Singapore Style Char Kway Teow 新加坡式炒粿条
 
Prep time
Cook time
Total time
 
Recipe type: Main
Cuisine: Chinese
Serves: 2
Ingredients
  • 200g kway teow (flat rice noodles)
  • 50g yellow noodles
  • 70g caixin vegetables
  • 70g fish cakes, sliced diagonally
  • 1 chinese sausage, sliced diagonally
  • 150g cockles (the weight is with shells) + 3 tbsp cockles juice (after washing, pry open cockles shell with a small sharp knife and remove the cockles, the juice is the "blood" of the cockles. Add some water if it's not enough to make up the quantity.)
  • 50g beansprouts
  • 1 egg, slightly beaten
  • 1 tbsp minced garlic
  • 1 tbsp deep fried diced pork lard
  • 1 tbsp dark soya sauce
  • 2½ tbsp sweet soya sauce (kecap manis)
  • 1 tbsp water
  • 1 tsp fish sauce
  • some cooking oil
Instructions
  1. Prepare all the ingredients as required. Separate the kway teow and noodles first if they are all lumped together and place them on a large flat plate.
  2. Heat up some cooking oil in a pot till hot. Reduce heat to low after the oil is hot already. Add in the pork lard and cover the pot. Allow the pork lard to be deep fried until golden brown. Off the flame and set aside.
  3. Add in 1 tbsp of the pork lard oil from above step into a large wok. Add in the minced garlic with the deep fried pork lard and stir fried until aromatic.
  4. Turn to high heat and add in the kway teow and yellow noodles. Stir briefly.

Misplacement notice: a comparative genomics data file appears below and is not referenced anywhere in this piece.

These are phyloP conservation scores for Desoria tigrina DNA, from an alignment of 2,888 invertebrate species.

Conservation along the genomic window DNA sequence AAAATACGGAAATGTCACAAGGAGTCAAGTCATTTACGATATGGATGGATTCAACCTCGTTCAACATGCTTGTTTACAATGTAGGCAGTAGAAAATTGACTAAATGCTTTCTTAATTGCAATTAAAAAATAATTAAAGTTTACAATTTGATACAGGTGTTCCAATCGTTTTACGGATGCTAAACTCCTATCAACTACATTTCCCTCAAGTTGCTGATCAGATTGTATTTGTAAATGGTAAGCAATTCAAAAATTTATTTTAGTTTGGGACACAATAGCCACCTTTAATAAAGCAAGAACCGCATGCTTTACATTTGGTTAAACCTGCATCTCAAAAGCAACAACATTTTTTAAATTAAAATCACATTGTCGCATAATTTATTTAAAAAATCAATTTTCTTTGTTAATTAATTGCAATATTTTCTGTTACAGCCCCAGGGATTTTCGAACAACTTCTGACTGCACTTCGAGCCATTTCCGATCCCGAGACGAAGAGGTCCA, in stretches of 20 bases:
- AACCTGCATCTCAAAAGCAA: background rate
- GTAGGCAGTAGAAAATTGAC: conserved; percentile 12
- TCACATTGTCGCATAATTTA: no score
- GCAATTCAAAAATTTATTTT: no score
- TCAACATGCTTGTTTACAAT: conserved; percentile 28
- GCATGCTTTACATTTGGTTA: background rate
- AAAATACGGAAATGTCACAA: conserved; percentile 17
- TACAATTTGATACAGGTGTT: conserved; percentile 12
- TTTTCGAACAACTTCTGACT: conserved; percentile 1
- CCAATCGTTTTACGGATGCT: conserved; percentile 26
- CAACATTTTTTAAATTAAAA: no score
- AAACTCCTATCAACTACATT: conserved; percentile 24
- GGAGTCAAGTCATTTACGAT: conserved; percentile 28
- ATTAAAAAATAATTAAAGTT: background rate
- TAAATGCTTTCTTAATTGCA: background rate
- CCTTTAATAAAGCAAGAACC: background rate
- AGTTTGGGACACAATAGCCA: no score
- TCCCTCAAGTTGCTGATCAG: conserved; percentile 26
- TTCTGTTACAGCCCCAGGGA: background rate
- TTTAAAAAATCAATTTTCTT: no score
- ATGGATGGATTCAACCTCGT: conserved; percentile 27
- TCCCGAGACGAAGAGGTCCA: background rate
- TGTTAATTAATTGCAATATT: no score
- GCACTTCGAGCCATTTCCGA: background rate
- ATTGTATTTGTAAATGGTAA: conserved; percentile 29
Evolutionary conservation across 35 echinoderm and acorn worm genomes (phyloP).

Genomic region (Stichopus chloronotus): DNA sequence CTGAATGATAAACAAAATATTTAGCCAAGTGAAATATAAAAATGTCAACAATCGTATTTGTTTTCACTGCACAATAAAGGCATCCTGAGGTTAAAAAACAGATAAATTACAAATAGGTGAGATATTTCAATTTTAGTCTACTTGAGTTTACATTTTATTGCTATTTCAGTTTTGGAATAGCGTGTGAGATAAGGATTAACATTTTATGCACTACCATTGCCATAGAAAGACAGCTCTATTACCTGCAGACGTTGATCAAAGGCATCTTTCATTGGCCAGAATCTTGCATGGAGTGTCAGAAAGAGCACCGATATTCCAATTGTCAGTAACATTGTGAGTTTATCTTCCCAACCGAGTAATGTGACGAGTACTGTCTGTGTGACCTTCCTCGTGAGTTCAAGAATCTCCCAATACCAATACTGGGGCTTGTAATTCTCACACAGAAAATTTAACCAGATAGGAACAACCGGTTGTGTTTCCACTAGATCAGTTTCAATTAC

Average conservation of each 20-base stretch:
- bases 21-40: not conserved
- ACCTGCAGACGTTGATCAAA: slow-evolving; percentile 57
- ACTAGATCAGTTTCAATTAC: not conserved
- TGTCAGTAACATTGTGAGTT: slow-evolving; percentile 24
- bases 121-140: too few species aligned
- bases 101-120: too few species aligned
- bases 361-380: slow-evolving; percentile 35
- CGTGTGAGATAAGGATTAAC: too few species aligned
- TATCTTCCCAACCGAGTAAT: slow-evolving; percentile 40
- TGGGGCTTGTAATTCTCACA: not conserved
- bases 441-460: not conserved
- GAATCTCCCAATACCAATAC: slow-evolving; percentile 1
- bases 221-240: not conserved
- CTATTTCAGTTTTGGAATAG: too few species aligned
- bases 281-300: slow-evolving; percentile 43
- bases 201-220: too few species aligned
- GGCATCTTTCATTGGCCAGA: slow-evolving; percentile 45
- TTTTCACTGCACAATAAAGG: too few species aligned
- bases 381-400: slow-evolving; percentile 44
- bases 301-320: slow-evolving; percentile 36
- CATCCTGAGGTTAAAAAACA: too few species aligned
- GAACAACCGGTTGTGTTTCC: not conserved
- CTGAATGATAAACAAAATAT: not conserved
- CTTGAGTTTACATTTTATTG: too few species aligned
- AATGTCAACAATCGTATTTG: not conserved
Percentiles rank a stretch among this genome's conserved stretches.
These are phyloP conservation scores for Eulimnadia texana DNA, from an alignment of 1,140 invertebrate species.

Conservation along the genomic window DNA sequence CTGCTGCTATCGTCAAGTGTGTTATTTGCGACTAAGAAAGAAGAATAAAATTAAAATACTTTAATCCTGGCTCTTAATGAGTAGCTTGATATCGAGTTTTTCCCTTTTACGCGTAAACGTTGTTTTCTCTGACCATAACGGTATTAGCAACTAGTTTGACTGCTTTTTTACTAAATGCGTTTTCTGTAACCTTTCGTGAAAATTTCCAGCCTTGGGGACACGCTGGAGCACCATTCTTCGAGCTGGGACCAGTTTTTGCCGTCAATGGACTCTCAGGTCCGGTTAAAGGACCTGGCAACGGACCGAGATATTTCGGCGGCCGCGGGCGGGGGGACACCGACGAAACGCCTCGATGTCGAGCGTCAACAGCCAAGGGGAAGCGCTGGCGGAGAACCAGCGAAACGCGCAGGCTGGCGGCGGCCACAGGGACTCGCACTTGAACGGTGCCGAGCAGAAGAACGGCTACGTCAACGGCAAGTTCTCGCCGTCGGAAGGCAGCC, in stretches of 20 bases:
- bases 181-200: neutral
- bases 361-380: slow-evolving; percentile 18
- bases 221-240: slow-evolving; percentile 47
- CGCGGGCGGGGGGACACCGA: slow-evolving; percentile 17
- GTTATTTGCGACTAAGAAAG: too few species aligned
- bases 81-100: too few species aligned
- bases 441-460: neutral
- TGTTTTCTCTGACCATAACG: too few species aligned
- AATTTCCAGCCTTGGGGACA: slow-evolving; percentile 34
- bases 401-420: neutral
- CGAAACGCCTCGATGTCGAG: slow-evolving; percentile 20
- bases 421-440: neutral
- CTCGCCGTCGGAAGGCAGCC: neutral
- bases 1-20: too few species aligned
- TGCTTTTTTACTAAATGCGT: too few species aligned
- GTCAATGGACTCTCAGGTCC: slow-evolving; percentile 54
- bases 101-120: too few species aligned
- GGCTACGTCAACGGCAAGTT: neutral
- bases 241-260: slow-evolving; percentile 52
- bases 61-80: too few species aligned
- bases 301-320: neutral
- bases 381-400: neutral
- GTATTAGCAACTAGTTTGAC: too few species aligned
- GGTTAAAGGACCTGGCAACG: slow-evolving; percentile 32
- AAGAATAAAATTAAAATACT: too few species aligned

5. Add in the fishcakes and chinese sausage and stir to mix well.
  6. Add in the caixin vegetables and beansprouts. Stir well to mix.
  7. Add in the dark soya sauce, kecap manis and water. If more water is required, adjust accordingly. Lastly add in the fish sauce. Stir and mix well to ensure the colours are evenly browned.
  8. Make a well in the middle of the noodles and add in the egg. Stir until the egg is dried up.
  9. Lastly add in the cockles and cockles juice. Stir briefly for around 15 secs to mix well (if you prefer more raw cockles, you can reduce the time). Off the flame immediately.
  10. Serve hot immediately.
Notes
1) It's not economical to heat up a small quantity of oil for 1 tbsp of pork lard. Hence, I prepared more and keep the rest for future use or other dishes.
2) Adjust the sweet soya sauce (kecap manis) according to your preference of sweetness for the dish.
3) You can reduce the time to cook the cockles if you prefer them to be more raw.
Recipe by Eat What Tonight at http://eatwhattonight.com/2017/07/singapore-style-char-kway-teow/